Bacterial Meningitis

By: C. J. Fields

What is bacterial meningitis?

Meningitis is an infection that causes inflammation of the meninges, which is a layer of tissues that cover the brain and spinal cord. Viruses and bacteria can cause meningitis. Meningitis caused by bacteria is usually severe. While most people with meningitis can recover, it can cause serious complications, such as brain damage, hearing loss, or learning disabilities. In the United States, about 4,100 cases of bacterial meningitis, including 500 deaths, occurred each year between 2003–2007 (CDC, 2012).

What causes bacterial meningitis?

Common causes of bacterial meningitis vary by age group:

  • Newborn causes: Group B Streptococcus, Eschrichia coli, and Listeria monocytogenes
  • Infants and Children: Streptococcus pneumonia, Neisseria meningitides, Haemophilus influenza type b
  • Adolescents and Young Adults: Neisseria meningitides, Streptococcus pneumonia
  • Older Adults: Streptococcus pneumonia, Neisseria meningitides, Listeria monocytogenes

Transmission of bacterial meningitis causing germs

The germs that cause bacterial meningitis can be communicable. Some bacteria can be exchanged orally via bodily fluids (e.g., kissing). However, most bacteria that can causes meningitis are difficult to transmit. These bacteria cannot be spread through casual contact or through the air. Some meningitis-causing bacteria cannot be spread from human-to-human, but can cause disease if the person has a heightend risk factor (e.g., a weak immune system or head trauma). Bacterial meningitis can develop from eating food contaminated with Listeria monocytogenes. Prolonged contact with a sick person in the same household or childcare center, or if there is direct contact with another person’s oral secretions (such as a boyfriend or girlfriend), is likely to result in person-to-person transmission of germs that can lead to bacterial meningitis. Consult a physician if you think you have been exposed to someone with meningitis.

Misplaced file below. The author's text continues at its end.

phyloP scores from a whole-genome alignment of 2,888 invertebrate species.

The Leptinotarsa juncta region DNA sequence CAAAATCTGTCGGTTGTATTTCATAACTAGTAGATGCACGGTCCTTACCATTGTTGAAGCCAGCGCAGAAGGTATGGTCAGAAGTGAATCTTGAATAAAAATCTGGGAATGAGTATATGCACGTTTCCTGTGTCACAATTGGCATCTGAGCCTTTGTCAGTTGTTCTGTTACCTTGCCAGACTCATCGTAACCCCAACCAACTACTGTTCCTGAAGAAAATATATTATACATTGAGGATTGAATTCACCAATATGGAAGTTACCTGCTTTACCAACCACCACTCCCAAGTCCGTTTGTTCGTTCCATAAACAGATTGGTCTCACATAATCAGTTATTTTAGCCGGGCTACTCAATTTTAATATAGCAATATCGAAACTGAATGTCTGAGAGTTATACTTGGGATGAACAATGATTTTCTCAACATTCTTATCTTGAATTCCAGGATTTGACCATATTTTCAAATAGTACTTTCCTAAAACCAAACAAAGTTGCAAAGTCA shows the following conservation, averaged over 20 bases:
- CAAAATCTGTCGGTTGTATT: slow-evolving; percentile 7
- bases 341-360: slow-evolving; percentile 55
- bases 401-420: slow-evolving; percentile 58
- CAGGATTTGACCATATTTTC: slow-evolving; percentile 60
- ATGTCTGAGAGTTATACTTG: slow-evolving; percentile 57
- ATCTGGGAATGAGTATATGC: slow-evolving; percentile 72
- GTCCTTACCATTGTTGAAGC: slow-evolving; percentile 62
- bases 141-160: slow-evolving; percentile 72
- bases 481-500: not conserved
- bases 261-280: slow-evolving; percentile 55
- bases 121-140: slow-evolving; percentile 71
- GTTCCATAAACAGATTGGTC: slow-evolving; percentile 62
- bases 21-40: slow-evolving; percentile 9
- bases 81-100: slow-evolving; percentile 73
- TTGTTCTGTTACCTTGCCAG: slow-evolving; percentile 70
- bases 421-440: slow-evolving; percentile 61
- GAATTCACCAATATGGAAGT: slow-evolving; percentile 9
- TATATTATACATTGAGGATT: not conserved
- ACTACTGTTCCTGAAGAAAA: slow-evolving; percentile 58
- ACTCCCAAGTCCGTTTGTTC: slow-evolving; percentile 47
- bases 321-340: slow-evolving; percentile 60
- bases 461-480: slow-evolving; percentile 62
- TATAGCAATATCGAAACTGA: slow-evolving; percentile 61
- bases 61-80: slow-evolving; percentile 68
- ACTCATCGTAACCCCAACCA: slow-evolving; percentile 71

Signs & Symptoms 

Meningitis infection may show up in a person by a sudden onset of fever, headache, and stiff neck. It will often have other symptoms, such as:

  • Nausea
  • Vomiting
  • Increased sensitivity to light (photophobia)
  • Altered mental state (confusion) The symptoms of bacterial meningitis can appear quickly or over several days.

Typically symptoms manifest 3-7 days after exposure. Newborns and infants, do not always display the classic symptoms of bacterial meningitis. Infants may however “appear to be slow or inactive (lack of alertness), irritable, vomiting or feeding poorly.” “In young infants, doctors may look for a bulging fontanelle (soft spot on infant’s head) or abnormal reflexes, which can also be signs of meningitis.” If you think your infant has any of these symptoms, call the doctor or clinic right away (CDC, 2012). 

Treatment & Effects

Bacterial meningitis can lead to death and must be medically treated as soon as possible. Bacterial meningitis is treated with antibiotics, typically administered during hospitalization. Possible permanent effects associated with a bacterial meningitis infection include brain damage, hearing loss, vision loss, and intellectual disability. Bacterial meningitis can be fatal if it is not treated promptly.

Prevention

Until recently, the most common cause of bacterial meningitis in children was Haemophilus influenzae b (Hib), which has been almost eradicated due to a vaccine that was developed at Boston Children's Hospital in 1990. The most effective way to protect you and your child against certain types of bacterial meningitis is to complete the recommended vaccine schedule (CDC, 2012).

References:

  • Boston Children's Hospital (2011). Bacterial menin-gitis.
  • Center for Disease Control and Prevention (2012). Bacterial meningitis.